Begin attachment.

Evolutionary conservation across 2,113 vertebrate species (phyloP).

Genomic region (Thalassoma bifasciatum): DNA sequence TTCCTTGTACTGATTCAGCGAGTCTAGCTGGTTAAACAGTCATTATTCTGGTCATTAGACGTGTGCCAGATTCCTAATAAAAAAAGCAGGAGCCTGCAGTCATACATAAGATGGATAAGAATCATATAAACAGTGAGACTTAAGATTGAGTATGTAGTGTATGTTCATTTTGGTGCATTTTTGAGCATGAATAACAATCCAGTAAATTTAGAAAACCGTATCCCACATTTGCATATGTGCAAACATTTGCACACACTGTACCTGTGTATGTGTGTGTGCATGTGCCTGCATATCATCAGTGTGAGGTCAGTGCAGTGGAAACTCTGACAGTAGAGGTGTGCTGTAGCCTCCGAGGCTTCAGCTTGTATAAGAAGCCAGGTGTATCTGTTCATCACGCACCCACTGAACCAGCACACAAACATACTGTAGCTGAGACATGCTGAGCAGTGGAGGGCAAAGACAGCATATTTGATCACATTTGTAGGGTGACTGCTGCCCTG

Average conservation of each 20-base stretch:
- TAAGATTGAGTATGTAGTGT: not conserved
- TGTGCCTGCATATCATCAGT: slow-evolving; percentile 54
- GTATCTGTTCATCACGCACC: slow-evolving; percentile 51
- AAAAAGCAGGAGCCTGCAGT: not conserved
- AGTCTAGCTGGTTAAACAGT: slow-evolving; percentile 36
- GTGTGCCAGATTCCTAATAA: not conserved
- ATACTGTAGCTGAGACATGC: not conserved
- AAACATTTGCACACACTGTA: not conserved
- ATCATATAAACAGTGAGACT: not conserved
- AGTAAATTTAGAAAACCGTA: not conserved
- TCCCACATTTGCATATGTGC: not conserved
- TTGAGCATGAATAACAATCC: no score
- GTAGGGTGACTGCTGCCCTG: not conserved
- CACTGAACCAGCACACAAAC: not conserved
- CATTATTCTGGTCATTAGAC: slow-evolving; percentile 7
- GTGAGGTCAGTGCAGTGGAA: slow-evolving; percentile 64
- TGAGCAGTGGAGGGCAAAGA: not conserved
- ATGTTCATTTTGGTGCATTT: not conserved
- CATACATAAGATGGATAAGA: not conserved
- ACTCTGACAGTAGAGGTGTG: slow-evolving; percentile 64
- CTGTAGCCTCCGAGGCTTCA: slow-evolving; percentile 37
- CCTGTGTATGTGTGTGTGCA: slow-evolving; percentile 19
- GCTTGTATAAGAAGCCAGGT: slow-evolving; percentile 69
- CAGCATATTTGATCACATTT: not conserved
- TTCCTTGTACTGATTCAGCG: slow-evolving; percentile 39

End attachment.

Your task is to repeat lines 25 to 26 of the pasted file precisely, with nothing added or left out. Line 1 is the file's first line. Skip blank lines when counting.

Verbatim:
- CCTGTGTATGTGTGTGTGCA: slow-evolving; percentile 19
- GCTTGTATAAGAAGCCAGGT: slow-evolving; percentile 69